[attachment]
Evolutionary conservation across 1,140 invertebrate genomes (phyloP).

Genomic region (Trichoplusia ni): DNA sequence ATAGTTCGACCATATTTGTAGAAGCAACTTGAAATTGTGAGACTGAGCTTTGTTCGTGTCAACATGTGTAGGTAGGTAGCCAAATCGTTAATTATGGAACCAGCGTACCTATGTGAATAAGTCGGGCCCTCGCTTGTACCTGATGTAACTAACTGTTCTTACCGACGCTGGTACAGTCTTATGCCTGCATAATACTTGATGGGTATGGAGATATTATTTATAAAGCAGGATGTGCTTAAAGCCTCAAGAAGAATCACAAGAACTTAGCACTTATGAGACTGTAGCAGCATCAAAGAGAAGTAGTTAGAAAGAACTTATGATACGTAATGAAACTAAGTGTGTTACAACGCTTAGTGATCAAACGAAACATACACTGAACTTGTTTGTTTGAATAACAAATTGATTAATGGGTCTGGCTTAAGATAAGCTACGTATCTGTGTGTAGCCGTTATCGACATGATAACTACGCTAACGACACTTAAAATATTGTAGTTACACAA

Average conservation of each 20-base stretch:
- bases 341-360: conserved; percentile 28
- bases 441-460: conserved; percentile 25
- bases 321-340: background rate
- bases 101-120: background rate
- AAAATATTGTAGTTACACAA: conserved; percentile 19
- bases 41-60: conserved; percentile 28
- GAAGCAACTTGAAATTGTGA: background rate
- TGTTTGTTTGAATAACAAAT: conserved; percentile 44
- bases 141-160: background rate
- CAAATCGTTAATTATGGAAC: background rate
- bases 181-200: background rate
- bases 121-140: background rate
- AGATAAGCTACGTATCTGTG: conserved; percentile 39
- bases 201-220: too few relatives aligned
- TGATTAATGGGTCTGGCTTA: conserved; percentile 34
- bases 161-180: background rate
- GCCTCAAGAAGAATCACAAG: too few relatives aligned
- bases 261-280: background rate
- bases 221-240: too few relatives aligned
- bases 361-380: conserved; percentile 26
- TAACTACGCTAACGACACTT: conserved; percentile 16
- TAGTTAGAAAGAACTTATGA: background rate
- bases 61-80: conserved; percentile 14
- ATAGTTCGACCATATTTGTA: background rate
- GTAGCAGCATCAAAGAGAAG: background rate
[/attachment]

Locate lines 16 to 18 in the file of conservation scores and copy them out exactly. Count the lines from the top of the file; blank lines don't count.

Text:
- AGATAAGCTACGTATCTGTG: conserved; percentile 39
- bases 201-220: too few relatives aligned
- TGATTAATGGGTCTGGCTTA: conserved; percentile 34